Singapore Dollar Will Continue Strengthening

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Despite recent low inflation, Monetary Authority of Singapore still foresees inflation risks due to wage pressures.

Monetary Authority of Singapore policy announcement next week will keep current policy of "moderate and gradual appreciation".

USD/SGD will move to 1.23 or 1.22 in the next few months.

In my February article on the Singapore dollar (NYSEARCA:FXSG) I predicted (reluctantly) "approximately 1.25 by April, all else equal" due to the drift of the Singapore exchange rate band and "1.24 by end of May, possibly sooner". The last week has managed to save the first part of the prediction, and now I'm feeling more confident about the second part. If you had bought SGD on the day of publication, you'd be up 230pips and if you'd be patient and bought at the spike after the last Fed meeting, you'd be up 300pips.

Since the last article Chair Yellen has run her first meeting and press conference (turns out running the meeting is the Chair's main power). The Monetary Authority of Singapore (here after MAS - the Singapore central Bank) has released its summary of recent economic developments and the most recent inflation report. Looking at Singapore data now is timely as the MAS policy statement will be released next week - probably 14th or 15th of April.

As background, The Monetary Authority of Singapore (MAS - the Singapore central bank) does not target domestic interest rates; instead it targets a crawling band for the SGD exchange rate against a basket of currencies. Thus predicting USD/SGD is essentially an exercise in putting numbers to MAS's targeted exchange band.

MAS states that it targets a trade-weighted basket of currencies in computing its nominal effective exchange rate index, referred to as the NEER. I've continue to model this basket using: USD 22.5%, Malaysian ringgit 12%, yen and renminbi each 11%, euro 10.5%, Taiwanese dollar and baht each 6%, pound sterling and Indonesian Rupiah each 5%, Korean won 4%, Philippines and Aussie at 3% and finally rupees at 1% (see the previous article for how I got to those numbers). Below is the updated graph showing the model (in grey) against the published NEER (in blue) from mid-2012 until the first week up April 2014:

I have adjusted the green line - my estimate of the center of the band - downwards slightly from before, reflecting previous policy statements more closely. Along with that I've expanded what I think the band range is to ±2%. The current slope is still approximately 2.5% per year.

The economy developments and inflation reports strongly telegraph what next week's policy decision will be. The last quarter of 2013 was relatively good. Whole year GDP growth came in at 4%. Electronics manufacturing did particularly well and the financial sector continues to be strong. The government fiscal surplus came in higher than expected. Next year's fiscal policy will spend some, but not all, of the surprise portion of the surplus. Estimates are for 2-4% GDP growth in 2014.

The current account continues to be positive. The emerging market 'correction' in 2013 sucked a lot of portfolio investment out of Singapore, but the net balance of payments was still positive and the official foreign reserves continue to grow.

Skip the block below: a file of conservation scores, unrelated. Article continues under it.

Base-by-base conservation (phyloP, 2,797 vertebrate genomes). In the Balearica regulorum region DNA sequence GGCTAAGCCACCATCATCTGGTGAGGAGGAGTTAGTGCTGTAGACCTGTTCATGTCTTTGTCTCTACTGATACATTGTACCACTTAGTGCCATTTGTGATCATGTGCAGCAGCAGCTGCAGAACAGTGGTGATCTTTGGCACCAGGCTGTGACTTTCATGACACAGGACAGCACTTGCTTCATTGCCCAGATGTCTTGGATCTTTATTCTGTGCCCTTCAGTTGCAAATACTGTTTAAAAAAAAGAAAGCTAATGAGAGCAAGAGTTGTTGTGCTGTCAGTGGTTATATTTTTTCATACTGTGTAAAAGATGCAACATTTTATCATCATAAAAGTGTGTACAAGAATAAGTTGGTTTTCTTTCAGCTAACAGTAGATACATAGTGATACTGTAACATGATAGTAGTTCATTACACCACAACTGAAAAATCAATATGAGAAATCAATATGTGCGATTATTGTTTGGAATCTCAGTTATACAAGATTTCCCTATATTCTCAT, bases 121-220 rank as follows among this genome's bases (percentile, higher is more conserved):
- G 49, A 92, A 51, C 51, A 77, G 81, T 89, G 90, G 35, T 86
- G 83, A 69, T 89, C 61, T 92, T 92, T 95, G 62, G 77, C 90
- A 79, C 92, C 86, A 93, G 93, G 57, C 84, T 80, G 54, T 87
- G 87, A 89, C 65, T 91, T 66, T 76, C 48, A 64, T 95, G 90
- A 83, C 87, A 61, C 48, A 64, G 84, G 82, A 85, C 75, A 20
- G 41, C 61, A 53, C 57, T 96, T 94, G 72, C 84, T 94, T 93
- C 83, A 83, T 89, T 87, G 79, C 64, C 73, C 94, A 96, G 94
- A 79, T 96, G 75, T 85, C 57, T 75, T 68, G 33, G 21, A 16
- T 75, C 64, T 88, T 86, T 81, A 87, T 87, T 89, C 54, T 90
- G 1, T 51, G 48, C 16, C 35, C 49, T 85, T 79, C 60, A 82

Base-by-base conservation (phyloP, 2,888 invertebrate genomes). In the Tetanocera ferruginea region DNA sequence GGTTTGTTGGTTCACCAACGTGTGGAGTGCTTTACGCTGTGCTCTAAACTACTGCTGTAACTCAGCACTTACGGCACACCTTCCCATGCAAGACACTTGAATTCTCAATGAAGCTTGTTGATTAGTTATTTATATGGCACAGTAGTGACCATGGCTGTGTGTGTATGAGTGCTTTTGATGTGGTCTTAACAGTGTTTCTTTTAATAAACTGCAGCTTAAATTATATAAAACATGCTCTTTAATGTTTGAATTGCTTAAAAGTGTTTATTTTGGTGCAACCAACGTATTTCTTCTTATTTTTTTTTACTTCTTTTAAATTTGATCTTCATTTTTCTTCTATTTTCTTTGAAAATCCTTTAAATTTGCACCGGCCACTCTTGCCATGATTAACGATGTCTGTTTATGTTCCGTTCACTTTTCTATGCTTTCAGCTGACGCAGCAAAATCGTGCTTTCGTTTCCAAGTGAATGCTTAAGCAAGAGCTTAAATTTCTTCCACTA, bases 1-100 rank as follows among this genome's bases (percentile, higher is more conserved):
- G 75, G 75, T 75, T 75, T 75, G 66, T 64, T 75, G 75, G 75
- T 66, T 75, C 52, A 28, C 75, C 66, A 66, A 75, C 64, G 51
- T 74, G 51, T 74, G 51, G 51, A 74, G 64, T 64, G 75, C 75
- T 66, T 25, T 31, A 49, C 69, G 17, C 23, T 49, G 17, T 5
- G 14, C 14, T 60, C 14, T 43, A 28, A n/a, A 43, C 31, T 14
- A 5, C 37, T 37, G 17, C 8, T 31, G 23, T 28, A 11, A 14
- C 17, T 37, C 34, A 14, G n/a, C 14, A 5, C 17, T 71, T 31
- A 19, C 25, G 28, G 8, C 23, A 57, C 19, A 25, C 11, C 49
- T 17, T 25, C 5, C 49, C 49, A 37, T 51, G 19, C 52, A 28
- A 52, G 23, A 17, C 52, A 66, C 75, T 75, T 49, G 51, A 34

Inflation in February was quite low - 0.4% for CPI and 1.6% for MAS's core inflation measure. However, the report goes to great pains to explain that this is mostly due to very high inflation in February of last year. All of 2012 and the beginning of 2013 had very high housing and especially car price inflation. Borrowing regulations cut those dramatically and so CPI inflation relative to the beginning of 2013 is misleadingly low. The report also indicates a drop in food prices (as they serious? Everywhere I eat has gone up in price). Despite the apparent disinflation, the reports go to great pains to stress that MAS continues to expect employment and wages - resident inflation is under 4% - to lift prices, predicting 2-3% inflation in 2014.

The amount of effort these reports make to promote inflation risk despite any contrary evidence, plus the prediction of firm growth foretell what MAS's next monetary policy statement will be. The reports are using the same wordings as the last statement, so I predict the policy statement next week will say exactly the same thing as last October's statement: same SGD appreciation rate, same exchange rate band width, same everything.

As I've mentioned previously - it's still strange when Fed rate announcements affect USD/SGD exchange since Singapore interest rates follow Fed rates due to interest rate parity. I suspect the MAS announcement will solidify the commitment that Fed rate changes will not weaken MAS's policy position. So I have somewhat more confidence that the Singapore dollar will appreciate in the near term. I expect USD/SGD to go to

For investors in Singapore stocks (NYSEARCA:EWS) and small caps , now is a reasonable entry time. Singapore stocks are beginning to recover again and currency appreciation is more likely than not.

Disclosure: I am long EWS and Singapore Dollars. I wrote this article myself, and it expresses my own opinions. I am not receiving compensation for it (other than from Seeking Alpha). I have no business relationship with any company whose stock is mentioned in this article.